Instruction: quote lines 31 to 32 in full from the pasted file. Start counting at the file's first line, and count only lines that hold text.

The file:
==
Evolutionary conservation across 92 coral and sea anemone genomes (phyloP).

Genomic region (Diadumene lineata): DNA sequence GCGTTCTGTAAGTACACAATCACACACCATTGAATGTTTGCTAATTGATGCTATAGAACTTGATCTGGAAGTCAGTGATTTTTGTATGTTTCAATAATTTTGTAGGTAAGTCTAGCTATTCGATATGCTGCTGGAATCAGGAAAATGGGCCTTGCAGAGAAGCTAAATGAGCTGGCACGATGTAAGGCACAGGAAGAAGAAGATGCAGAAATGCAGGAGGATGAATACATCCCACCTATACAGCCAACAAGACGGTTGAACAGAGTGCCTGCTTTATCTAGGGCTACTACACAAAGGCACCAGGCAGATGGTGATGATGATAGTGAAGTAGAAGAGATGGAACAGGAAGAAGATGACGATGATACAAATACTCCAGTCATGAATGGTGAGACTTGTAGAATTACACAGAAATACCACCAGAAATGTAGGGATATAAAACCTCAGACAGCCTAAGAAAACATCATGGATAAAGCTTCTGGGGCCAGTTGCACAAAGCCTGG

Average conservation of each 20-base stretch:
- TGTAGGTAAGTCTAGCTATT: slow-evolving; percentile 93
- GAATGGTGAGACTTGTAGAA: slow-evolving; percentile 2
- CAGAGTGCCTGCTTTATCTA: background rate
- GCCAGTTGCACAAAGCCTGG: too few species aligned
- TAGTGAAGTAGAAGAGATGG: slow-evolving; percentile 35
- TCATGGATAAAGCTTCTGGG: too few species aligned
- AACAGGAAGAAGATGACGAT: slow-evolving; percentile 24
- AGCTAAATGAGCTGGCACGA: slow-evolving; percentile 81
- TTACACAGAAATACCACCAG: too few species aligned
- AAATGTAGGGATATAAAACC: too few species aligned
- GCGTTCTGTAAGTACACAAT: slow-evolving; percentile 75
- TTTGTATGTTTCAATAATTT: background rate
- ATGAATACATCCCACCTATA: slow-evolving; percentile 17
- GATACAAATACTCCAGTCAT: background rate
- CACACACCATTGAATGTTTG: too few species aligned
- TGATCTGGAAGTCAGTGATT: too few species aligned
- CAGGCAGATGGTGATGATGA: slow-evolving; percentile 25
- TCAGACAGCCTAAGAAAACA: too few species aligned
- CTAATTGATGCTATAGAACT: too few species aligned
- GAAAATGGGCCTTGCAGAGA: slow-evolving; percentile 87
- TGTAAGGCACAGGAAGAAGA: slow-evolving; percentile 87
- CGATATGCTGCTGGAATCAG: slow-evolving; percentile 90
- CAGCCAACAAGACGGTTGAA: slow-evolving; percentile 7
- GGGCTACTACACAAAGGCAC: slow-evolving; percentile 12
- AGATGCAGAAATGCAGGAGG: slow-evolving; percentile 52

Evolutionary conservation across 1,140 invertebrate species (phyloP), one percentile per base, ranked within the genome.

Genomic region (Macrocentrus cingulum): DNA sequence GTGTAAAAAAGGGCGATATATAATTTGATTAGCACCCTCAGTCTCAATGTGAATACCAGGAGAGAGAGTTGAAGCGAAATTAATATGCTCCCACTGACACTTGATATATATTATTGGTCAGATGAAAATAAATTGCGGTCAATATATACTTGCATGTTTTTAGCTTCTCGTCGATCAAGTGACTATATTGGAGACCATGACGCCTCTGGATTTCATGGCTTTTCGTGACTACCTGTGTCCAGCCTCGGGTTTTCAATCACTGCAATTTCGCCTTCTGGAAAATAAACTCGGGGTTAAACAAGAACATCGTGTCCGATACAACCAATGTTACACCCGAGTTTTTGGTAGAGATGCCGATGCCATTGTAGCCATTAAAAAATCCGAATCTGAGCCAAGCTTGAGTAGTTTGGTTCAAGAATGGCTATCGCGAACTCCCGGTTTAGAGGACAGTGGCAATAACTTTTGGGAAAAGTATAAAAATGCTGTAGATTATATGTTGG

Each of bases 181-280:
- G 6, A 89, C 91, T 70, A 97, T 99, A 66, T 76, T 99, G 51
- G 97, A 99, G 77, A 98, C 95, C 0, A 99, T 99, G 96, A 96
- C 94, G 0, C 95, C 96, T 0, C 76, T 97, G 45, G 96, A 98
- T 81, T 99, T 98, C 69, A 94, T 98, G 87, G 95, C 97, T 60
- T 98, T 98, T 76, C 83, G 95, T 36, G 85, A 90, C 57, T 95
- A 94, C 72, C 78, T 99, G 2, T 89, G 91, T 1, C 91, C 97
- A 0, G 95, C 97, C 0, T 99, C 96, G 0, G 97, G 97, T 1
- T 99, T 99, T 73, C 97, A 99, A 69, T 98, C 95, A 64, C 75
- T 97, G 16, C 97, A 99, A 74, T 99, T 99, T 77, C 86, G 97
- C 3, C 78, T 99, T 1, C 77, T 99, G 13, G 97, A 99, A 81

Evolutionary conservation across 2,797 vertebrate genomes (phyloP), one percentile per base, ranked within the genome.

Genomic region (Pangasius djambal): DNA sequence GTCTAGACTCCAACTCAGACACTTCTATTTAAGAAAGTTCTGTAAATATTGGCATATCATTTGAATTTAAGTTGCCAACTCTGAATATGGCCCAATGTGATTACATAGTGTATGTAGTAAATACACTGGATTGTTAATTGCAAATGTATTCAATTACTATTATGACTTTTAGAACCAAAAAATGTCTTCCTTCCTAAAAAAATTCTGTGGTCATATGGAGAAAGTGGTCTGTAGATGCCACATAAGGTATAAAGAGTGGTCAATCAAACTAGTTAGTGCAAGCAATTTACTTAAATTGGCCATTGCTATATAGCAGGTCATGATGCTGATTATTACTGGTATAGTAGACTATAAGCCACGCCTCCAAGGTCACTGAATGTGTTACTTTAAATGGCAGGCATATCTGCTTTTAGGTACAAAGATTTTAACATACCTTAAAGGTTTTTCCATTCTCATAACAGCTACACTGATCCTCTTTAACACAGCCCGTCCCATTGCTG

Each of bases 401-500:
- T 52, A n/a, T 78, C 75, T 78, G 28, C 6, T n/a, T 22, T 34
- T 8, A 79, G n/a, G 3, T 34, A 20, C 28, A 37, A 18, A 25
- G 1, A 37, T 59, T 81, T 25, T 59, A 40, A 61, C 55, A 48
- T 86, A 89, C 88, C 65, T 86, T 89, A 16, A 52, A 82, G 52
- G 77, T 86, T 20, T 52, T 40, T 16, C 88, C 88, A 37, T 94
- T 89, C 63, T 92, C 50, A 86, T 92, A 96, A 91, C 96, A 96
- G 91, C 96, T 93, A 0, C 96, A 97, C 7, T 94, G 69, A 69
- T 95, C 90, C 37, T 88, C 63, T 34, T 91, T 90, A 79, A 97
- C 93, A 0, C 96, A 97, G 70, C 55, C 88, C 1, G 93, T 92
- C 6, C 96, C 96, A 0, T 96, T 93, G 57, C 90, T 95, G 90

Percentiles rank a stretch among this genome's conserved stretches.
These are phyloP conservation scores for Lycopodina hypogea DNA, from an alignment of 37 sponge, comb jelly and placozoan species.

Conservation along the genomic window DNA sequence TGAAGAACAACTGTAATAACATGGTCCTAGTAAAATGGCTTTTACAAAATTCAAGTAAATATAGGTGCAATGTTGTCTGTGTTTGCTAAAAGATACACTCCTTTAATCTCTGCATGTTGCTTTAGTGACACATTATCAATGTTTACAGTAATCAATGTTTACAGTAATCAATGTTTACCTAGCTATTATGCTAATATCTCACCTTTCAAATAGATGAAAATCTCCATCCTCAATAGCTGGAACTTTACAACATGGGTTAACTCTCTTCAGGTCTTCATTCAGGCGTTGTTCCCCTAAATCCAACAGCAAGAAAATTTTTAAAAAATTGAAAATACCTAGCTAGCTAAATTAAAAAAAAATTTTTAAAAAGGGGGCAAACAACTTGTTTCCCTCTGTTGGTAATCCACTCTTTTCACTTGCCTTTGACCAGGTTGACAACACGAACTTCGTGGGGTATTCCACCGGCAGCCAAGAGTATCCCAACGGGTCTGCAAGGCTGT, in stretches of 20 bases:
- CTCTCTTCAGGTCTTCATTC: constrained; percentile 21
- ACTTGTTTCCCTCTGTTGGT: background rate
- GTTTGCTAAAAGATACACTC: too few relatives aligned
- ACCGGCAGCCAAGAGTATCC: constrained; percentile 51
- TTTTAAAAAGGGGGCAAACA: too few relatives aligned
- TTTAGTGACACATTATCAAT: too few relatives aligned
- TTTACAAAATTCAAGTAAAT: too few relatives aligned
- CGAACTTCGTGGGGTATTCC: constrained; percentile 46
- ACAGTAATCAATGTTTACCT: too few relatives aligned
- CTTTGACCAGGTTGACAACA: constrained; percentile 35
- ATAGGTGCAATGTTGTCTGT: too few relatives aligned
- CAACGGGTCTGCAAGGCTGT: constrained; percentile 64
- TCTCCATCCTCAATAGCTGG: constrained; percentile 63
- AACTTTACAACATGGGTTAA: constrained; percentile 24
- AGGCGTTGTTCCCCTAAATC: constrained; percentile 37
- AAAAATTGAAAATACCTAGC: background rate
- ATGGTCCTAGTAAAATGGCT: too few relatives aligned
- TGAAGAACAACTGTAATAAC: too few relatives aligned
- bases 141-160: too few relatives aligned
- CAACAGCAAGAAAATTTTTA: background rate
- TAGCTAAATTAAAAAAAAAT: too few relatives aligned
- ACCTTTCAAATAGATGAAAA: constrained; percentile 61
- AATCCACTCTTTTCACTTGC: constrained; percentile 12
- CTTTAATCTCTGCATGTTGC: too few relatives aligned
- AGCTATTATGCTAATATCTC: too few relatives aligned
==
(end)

Each of bases 181-280:
- G 6, A 89, C 91, T 70, A 97, T 99, A 66, T 76, T 99, G 51